Heleniums - Nat Ngo

If your garden needs a lift now that autumn is drawing in, Heleniums will add sunshine to your late summer borders.

The daisy-like flowers on upright, branching stems have large brown centres, ringed with long petals, which range from pure yellow, through bright orange to deep red, with some two-tone versions combining those colours. They can provide months of beauty as some varieties start flowering in late June and can still be in flower in late October.

They are hardy, easy to grow and are unaffected by most pests and diseases. Not only that but they are incredibly attractive to pollinating insects. The flowers can be a magnet for butterflies such as the Ringlet, Comma, Common Blue, Red Admiral, Small Tortoiseshell, Small Copper and Meadow Brown. I have watched a Ringlet, bee and hoverfly all enthusiastically trying to feed on one flower head at the same time. The butterfly and bee then followed each other round and round the chocolate centre of the flower.

Heleniums look best in a natural, prairie-style planting scheme, where multiple plants of the same kind are grouped together to produce blocks of colourful flowers amongst swathes of grasses. However, if you have little space they will also grow in pots and I have witnessed that butterflies will still find them when planted individually.   

Helenium with bees (Nat Ngo)

Heleniums need an open sunny position in moisture-retentive soil. They can withstand low temperatures and are hardy across the UK. They are clump forming and plants can be divided in spring, just as they start growing.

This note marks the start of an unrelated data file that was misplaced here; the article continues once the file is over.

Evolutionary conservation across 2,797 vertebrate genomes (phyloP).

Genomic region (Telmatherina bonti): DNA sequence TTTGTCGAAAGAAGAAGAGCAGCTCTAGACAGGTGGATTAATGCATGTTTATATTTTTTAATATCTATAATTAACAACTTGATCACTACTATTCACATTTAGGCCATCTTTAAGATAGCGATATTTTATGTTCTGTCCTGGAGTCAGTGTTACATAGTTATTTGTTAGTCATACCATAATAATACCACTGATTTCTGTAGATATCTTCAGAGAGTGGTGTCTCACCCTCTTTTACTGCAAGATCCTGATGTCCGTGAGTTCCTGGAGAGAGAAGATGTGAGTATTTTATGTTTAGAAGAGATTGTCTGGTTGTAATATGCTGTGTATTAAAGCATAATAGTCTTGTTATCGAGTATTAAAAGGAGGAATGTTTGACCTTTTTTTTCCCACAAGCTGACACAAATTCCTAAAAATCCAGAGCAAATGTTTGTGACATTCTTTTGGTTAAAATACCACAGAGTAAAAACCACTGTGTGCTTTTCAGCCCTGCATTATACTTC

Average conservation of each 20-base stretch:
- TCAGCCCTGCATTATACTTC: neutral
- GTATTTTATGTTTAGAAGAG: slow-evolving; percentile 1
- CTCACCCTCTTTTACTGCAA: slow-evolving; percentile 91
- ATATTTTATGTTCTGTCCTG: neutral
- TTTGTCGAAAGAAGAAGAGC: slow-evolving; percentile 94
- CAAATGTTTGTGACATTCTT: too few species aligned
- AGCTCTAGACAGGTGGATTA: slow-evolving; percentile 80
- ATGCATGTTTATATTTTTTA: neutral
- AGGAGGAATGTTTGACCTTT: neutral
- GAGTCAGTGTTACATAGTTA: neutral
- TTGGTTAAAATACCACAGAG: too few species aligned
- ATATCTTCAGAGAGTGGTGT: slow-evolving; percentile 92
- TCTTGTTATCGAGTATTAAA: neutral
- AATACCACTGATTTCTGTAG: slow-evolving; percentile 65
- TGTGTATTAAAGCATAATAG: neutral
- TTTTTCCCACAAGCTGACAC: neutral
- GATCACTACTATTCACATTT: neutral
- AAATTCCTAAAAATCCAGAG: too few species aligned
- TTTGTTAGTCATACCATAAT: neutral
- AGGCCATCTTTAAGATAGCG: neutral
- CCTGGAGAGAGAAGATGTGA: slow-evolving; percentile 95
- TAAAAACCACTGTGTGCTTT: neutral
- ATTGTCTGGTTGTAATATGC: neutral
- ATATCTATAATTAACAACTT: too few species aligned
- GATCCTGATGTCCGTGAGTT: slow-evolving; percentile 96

The species originates from North America. The plant’s common name - Sneezeweed - is believed to be derived from the former use of the dried leaves to make a snuff, which was inhaled by native Americans to promote sneezing and rid the body of evil spirits. The most widely distributed, yellow-flowered variety, Helenium autumnale, was introduced to Europe in 1729. Many varieties have been bred since then. Heights vary and taller varieties might need to be staked or put at the back of the border.

'Sahin's Early Flowerer’ is one of the most popular varieties and is one of the longest flowering. The metre-high stems hold flowers that vary in colour from reddish-orange to yellow from early July to November. ‘El Dorado’ is also long-flowering in yellow. ‘Waltraut’ opens yellow and deepens to golden brown. ‘Fata Morgana’ has upswept petals with orange undersides, while ‘Moerheim Beauty’ has red petals that hang downwards.

Deadheading Heleniums regularly can promote more flowers but consider leaving some seed heads for the birds to eat during winter.

Enjoy a colourful autumn and let us know which butterflies you spot.

 

Happy Gardening!

The Secret Gardener